Passionate Perfumer: Talking with the Designer Behind Your Favorite Fragrances
If I were to ask who designed your recently-acquired Louis Vuitton Dora bag, you might be able to casually toss out the name Nicolas Ghesquière. Fashion-forward women know Alexander Wang is backing Balenciaga, Riccardo Tisci is designing for Givenchy and Raf Simons is in charge of the collections at Dior, but can you name the designer behind the fragrances sitting on your vanity? We spoke with the man behind some of your favorite fragrances at Dior, Acqua di Parma and Guerlain—Francis Kurkdjian. A master perfumer, Kurkdjian has had his own atelier since 2001, a place where socialites, celebrities and the well-heeled flock for his custom-made fragrances. His eponymous label reflects his own creativity at work and houses a collection of over 20 different fragrances for men and women. Some of our favorites include the unisex Aqua Universalis and APOM femme, strong scents that showcase Kurkdjian’s talent, creativity and passion for fragrance.
JustLuxe: You are now one of the most sought after perfumers in the world, but can you talk a little bit about your background and what lead you into perfume?
Francis Kurkdjian: There was not even the shadow of a perfumer on the horizon in my family. After a short-lived career as a classical ballet dancer, I pursued couture to continue my family history: the father of my mother was a tailor, and the father of my father was a wedding dress designer. Both had their own ateliers with a private clientele in Paris. Unfortunately, my pencil refused attempts at design, and I could not enter the design/fashion school I wanted.
At age 14 I read an article about several perfumers in the glossy pages of a French magazine. It was a true revelation. There were real people behind the creation of perfumes and it was a very special craft. Perfume was so much linked to the couture world that it became obvious to me I would become a perfumer. After reading that piece, I then decided I would become a perfumer myself and embraced this path as a career. I started to do some research about perfume schools in France and abroad. I wrote letters to different luxury and fragrance companies to get more information about the métier. Finally an executive at Lancôme wrote me back and told me about ISIPCA, the perfumer school based in Versailles, France. At age 15, I convinced my parents to take me there in order to visit the school. We had a meeting with the director who told me I was too young of course, and had to come back after [I obtained] a master degree in science. Five years later, I applied ISIPCA at age 20 and graduated in 1992.
JL: What made you want to branch off on your own and start your own line?
FK: The creation of my own brand was a natural process, like something I had to do: create and then share with the public. The world of Maison Francis Kurkdjian expresses what I believe in the terms of luxury and fragrances. My house is a tribute to Paris and each scent is part of fragrance wardrobe to accompany each of us, every day, day after day and every night. Maison Francis Kurkdjian is the house of a perfumer and nests the true art of perfume making.
JL: Many of your fragrances are made for both men and women; why do you create so many unisex fragrances and what makes them unique?
FK: Not all the creations of Maison Francis Kurkdjian are unisex/genderless. Four of them have been specially created to work as a couple (available for him and her separately): APOM, Lumière Noire, Amyris and Pluriel. Ingredients and raw materials in perfumes are like colors for fashion. You can use all of them to create a man’s or woman’s perfume; it’s a question of balance and aesthetics. It’s also a question of culture.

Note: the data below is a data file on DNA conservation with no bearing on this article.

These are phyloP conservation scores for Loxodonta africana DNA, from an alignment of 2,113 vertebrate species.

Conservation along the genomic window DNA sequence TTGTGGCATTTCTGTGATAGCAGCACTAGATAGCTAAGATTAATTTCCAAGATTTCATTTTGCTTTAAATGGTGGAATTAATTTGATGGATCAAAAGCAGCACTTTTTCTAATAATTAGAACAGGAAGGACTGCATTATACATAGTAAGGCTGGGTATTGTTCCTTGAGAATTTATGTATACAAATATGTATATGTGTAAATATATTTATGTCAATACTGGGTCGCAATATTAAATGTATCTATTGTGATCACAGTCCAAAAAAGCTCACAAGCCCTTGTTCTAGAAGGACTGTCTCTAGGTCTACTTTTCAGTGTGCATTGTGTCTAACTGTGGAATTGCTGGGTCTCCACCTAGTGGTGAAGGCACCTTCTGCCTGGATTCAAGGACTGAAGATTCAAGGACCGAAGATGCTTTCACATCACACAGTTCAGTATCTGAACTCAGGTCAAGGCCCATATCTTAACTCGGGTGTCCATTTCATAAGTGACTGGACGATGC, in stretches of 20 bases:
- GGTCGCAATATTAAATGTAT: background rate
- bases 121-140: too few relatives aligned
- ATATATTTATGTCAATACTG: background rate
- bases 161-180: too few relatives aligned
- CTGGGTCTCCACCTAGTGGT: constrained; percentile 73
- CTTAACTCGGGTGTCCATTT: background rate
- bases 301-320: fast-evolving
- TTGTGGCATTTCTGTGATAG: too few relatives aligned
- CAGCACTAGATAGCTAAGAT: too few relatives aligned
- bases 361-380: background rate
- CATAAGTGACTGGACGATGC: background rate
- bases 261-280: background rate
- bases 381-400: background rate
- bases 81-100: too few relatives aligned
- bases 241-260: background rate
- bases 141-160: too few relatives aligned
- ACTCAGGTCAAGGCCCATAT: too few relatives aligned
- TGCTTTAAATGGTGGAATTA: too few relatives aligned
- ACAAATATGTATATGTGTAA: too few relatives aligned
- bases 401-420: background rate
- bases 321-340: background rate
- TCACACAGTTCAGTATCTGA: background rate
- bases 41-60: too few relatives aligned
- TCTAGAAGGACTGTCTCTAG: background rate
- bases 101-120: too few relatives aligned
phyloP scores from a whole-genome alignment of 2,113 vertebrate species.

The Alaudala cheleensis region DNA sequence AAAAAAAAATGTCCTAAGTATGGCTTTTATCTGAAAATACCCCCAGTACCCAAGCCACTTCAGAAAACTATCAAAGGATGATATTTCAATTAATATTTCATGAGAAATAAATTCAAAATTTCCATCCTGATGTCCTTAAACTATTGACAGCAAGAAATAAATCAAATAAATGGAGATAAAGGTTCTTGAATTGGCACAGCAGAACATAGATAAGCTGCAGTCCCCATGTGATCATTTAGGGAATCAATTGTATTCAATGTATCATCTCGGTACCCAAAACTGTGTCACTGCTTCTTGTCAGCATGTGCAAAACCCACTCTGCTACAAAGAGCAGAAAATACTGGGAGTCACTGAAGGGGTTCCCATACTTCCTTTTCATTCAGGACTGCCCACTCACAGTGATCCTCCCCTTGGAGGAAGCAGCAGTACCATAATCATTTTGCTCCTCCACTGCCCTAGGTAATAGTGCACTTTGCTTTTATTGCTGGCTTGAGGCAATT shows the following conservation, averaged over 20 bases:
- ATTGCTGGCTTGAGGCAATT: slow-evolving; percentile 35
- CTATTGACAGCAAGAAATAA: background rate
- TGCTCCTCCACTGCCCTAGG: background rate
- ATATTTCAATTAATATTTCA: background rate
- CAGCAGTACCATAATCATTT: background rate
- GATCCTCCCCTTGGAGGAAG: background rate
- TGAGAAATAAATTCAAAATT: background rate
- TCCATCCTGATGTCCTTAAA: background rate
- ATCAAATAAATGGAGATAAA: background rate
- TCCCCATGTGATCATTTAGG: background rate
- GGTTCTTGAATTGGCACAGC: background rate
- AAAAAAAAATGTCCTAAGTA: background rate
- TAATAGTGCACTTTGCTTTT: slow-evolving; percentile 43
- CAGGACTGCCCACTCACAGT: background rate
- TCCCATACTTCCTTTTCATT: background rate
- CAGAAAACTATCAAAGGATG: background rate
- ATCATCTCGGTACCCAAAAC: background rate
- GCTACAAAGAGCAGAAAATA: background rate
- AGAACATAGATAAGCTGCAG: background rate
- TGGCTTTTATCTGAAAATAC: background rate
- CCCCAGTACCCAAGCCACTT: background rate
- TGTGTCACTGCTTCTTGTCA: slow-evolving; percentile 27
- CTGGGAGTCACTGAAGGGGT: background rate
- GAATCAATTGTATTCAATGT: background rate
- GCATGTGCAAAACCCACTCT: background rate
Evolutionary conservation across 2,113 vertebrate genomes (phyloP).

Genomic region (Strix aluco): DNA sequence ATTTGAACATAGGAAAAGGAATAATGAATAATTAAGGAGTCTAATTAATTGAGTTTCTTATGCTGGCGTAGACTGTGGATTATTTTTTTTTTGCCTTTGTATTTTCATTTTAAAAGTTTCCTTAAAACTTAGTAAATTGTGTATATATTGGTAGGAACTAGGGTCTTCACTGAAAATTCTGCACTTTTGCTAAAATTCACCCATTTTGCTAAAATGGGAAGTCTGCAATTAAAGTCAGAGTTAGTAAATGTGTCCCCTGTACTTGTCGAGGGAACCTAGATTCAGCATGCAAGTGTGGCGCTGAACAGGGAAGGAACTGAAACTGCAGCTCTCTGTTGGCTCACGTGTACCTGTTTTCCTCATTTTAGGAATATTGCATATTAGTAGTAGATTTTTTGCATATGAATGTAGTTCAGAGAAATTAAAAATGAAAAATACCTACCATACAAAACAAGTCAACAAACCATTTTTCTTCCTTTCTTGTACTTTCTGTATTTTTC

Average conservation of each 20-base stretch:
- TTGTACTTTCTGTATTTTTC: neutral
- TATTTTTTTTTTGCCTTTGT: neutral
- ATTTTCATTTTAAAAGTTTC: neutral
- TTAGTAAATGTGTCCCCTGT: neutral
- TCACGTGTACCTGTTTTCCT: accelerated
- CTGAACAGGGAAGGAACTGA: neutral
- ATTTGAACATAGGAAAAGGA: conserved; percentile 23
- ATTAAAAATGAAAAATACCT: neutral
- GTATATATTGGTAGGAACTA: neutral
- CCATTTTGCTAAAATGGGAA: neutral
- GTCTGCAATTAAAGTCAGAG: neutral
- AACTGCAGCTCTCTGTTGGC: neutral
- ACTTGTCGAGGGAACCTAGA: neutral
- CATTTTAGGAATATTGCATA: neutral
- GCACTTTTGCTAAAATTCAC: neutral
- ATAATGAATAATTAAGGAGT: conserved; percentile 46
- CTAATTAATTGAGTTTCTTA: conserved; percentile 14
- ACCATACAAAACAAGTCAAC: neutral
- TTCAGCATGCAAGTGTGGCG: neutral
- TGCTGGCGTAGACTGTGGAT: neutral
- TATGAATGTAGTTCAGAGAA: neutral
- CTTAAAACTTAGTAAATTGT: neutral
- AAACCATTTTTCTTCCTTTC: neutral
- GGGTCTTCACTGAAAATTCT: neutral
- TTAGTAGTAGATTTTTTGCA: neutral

JL: Where do you draw inspiration for your collection?
FK: Inspiration is the invisible part of creation. Although it takes a team effort to manufacture and launch a product, the first creative steps are rather lonely. So when I create a single fragrance that won't be on the market, my part remains the same.
My inspirations are not driven by raw materials. I first focus on a general feeling. Then I try to envision the final image for the fragrance. I dream my fragrance, only then do I start writing the formula. How do you create something if you don’t know what you want to say? A painter uses colors, a musician, notes, as a perfumer I use smell. The name of the fragrance always comes first. It sums up what I want to say with my perfume. It’s like the title of a book or the name of a painting. It gives me a guideline, a creative path to follow.
Behind each Maison Francis Kurkdjian fragrance I have created, there is a story and my creative process gathers inspiration from many different fields: Absolue pour le Matin is about light and sun, sleeping in late, cotton and linen, a pillow. A story I have created from the first pages of Bonjour Tristesse, a novel by French writer Françoise Sagan…Absolue pour le Soir is a total different story. It’s about all about sex, drugs and leather; a very '70s fragrance inspired from Studio 54 in New York City. APOM is an acronym that stands for A Part Of Me; it was inspired from my trips to Lebanon almost 10 years ago. Lumière Noire was created as a tribute to French actress Catherine Deneuve, for whom I have created a bespoke scent as well. Lumière Noire is to me the pure French style in perfume, based on an accord of rose and patchouli.
Amyris pour femme and pour homme (launched last year), reflects the effortless elegance of Parisian women and men. The Oud mood collection reflects my sources of inspiration, and some ideas I found during [my time alone] with the raw material while creating Oud. I have imagined them as sensations, feelings, textures and fabrics. They play on warmth, glamour, comfort and sensuality. Their preciousness, intensity and concentration make them stand out.
FK (cont'd): Oud velvet mood is enveloping as velvet and gives the sensation of density and fluidity. Main notes are cinnamon from Ceylan, saffron and Brazilian copahu balm.
Oud silk mood is a silky fragrance, a light and airy fragrance reminiscent of the soft touch of a petal. It combined Bulgarian rose with blue chamomile from Morocco and papyrus. Oud Cashmere mood is an oriental fragrance, woven with all the gentleness of a “second skin”. It’s soft and balmy, and Oud is enhanced with Moroccan labdanum, Laotian benzoin and vanilla.
For Pluriel, I came with the idea we (woman or man), as individual, having multiple lives not only in one day but during the course of our lifetime as well. We are multiples as we experience so many different things together; beings connected to a global world. Nevertheless, we remain one single person, one individual. This is how and why I came up with Pluriel (Plural).